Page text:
Anne Bogel's 5 Tips to Restore Your Love of Reading
Author Anne Bogel is the creator of the Modern Mrs. Darcy blog and the host of the What Should I Read Next? podcast. In her new book, Don't Overthink It: Make Easier Decisions, Stop Second-Guessing, and Bring More Joy to Your Life (publishing in the U.S. on March 3), she offers her best advice on how to avoid being plagued by indecisions and the fear of making mistakes. Who better than the bookish Bogel to help us through our reading ruts and get us back into the pages?
1. Take a break.
Thanks to my job, I’ve had the privilege of speaking with thousands of readers about their reading lives. The reasons we all choose to read are many and varied: We read to escape, to explore other worlds, to sharpen our minds, and broaden our horizons. We read because it fills our hearts with joy. We read because we can’t imagine not reading.
We read because we love to read—and yet no one’s reading life is entirely struggle-free. Sometimes we let ourselves get intimidated by the books we love or the readers who read them. Sometimes we feel so overwhelmed by all the books we could be reading that we don’t decide what to read, and read nothing. Sometimes we lie awake in bed at night, paralyzed by the thought that life is too short to read all the books on our To Be Read list. These are symptoms of overthinking, and it’s ruinous to your reading life.
If your reading life lately is characterized by bookish FOMO, analysis paralysis, and second-guessing, you may be overthinking it. Try these tips to bring the joy back to your reading life.
I love seeing what everyone else is reading on #bookstagram—that is, the bookish community on Instagram. My #bookstagram feed overflows with gorgeous photos of intricately arranged books and beautifully organized bookshelves. And the books themselves! Brand-new books that look amazing, classics I’ve been meaning to read for years, advance reader copies I don’t have but wish I did. On #bookstagram, I’ll never run out of ideas for what to read next.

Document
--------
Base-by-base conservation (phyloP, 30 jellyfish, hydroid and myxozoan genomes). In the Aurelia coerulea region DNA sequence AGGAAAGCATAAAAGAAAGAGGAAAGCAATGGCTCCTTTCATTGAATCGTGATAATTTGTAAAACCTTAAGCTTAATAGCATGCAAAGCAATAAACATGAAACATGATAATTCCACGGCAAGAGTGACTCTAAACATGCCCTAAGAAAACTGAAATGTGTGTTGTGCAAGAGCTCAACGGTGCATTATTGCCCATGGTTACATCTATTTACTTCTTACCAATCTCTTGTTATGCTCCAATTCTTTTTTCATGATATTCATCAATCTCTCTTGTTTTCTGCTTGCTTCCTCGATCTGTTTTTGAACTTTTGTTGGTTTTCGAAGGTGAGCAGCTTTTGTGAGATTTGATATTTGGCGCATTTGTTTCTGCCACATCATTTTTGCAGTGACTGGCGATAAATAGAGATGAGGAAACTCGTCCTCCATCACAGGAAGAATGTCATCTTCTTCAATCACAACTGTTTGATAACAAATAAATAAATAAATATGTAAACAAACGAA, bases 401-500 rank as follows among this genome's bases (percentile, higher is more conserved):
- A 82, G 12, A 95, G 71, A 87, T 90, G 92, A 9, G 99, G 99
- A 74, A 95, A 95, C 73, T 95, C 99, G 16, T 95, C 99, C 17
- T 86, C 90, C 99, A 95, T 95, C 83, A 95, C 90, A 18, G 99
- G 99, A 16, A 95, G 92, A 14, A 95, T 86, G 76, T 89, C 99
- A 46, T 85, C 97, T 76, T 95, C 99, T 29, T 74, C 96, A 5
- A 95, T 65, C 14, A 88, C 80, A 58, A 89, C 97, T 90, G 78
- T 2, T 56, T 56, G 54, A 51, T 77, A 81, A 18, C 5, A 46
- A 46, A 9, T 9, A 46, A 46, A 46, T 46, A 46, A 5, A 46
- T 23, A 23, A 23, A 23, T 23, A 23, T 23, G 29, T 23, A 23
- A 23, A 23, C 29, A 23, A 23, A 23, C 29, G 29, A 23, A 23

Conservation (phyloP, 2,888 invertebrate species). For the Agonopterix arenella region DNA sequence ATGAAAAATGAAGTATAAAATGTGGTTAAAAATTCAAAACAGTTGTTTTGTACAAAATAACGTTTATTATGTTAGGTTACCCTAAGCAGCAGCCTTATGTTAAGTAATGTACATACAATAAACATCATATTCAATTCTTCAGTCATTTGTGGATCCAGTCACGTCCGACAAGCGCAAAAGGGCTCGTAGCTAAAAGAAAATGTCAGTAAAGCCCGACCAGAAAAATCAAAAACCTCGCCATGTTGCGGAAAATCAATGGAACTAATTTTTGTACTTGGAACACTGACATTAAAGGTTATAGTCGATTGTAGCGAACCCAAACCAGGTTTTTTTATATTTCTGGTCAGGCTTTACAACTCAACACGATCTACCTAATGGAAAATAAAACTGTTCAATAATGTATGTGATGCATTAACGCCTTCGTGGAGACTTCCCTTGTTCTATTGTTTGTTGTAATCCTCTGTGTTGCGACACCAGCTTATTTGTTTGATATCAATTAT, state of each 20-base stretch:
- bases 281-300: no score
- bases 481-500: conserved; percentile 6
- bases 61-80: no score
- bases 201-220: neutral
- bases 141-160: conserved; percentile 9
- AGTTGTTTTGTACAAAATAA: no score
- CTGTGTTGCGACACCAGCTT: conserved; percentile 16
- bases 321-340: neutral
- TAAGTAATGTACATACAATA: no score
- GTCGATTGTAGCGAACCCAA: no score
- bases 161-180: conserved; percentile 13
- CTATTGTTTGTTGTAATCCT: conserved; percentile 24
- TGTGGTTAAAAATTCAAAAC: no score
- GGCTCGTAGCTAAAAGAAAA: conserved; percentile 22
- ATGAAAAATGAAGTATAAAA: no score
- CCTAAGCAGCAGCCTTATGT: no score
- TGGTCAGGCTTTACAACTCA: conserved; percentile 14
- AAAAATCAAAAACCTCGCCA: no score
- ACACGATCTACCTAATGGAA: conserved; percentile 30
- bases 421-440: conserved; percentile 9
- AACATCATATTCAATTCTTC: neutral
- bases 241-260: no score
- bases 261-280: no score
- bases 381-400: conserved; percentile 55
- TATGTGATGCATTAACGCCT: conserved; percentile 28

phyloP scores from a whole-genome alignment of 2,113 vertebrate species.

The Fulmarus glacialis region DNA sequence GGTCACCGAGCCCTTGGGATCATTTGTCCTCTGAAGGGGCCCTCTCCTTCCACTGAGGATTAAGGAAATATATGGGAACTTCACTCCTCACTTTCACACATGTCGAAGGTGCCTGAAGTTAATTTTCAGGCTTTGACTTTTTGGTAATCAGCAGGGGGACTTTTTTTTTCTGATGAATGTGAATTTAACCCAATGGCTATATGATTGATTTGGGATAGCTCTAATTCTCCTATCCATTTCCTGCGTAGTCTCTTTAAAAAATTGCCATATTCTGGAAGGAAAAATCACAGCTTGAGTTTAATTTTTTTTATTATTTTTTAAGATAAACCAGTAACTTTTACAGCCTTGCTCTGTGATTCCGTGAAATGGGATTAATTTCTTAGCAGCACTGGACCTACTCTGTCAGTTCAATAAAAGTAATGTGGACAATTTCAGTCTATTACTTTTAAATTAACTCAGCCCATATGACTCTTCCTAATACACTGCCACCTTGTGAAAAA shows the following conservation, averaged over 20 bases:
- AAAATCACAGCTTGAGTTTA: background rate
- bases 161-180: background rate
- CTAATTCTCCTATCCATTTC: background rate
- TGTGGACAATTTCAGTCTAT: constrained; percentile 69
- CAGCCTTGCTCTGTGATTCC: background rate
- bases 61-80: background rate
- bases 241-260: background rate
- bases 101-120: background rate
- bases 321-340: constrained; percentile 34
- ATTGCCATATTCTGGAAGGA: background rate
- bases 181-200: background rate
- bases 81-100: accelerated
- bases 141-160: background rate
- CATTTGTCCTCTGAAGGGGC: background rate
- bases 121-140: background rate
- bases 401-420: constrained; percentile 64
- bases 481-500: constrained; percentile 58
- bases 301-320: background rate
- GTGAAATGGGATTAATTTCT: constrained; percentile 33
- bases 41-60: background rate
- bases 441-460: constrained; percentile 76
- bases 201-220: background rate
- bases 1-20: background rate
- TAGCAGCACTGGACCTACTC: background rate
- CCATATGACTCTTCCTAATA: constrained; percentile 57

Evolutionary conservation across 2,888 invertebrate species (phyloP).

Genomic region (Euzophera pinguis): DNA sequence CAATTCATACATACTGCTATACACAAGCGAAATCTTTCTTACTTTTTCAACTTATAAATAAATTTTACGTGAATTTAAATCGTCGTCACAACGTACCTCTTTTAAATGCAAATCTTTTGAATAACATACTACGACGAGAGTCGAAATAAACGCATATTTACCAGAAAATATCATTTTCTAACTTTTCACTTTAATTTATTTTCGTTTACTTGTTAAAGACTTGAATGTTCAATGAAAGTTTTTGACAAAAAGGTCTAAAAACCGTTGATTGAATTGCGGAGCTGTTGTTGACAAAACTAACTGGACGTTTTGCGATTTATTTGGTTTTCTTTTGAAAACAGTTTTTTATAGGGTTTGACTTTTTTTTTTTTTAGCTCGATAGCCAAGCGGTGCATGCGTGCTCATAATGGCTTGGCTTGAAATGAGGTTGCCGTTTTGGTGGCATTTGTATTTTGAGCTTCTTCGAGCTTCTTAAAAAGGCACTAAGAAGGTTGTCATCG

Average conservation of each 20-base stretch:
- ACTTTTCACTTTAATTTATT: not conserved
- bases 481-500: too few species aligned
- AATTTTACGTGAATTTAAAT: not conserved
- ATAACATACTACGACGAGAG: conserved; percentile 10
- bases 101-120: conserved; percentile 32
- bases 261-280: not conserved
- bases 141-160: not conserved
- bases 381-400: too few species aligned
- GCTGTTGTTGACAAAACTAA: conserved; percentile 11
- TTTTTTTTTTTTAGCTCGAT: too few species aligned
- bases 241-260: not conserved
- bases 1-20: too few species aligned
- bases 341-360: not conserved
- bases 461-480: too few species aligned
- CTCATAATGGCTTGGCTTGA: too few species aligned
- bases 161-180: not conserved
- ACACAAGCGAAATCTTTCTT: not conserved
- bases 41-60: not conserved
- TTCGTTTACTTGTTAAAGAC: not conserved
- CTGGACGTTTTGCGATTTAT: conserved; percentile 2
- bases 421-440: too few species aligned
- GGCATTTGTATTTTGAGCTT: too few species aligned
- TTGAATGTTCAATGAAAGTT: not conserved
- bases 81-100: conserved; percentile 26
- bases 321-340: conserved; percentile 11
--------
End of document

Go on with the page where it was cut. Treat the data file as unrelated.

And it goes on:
But that’s the rub: On #bookstagram there are so many options—beautiful, enticing, “I want to read that right now” options—that instead of feeling delighted by the possibilities, it’s easy to feel overwhelmed by all the books you haven’t read yet. And feeling overwhelmed is a common indicator of overthinking.
Bookish FOMO sucks the fun out of reading. If seeing all those pretty books makes you feel tired instead of inspired, give yourself a needed break from #bookstagram.
2. Stop saying “should.”
I hear it all the time: readers stuck in a rut because they’re reading the books they feel like they “should” be reading. They should read the latest bestseller because it seems like everyone else is reading it. They should read the book a friend’s begging them to read. They should finish all those books they never read in school, like Moby Dick and Great Expectations and Pride and Prejudice.
Before you read a book because you feel you should, take a minute to examine your motivation. It’s great to feel inspired to pick up a book. It’s OK to feel obligated to read a title: for class, for book club, because your mom asked you nicely. But don’t let yourself be shamed into reading a book.
Banish the word “should” from your reading vocabulary: That’s a recipe for bookish unhappiness.
3. Take a chance.
Everyone loves a sure thing. As readers, we love picking up the new book from a favorite author or the next installment in a much-loved series. We’re pretty sure we’re going to love it—and that feels good.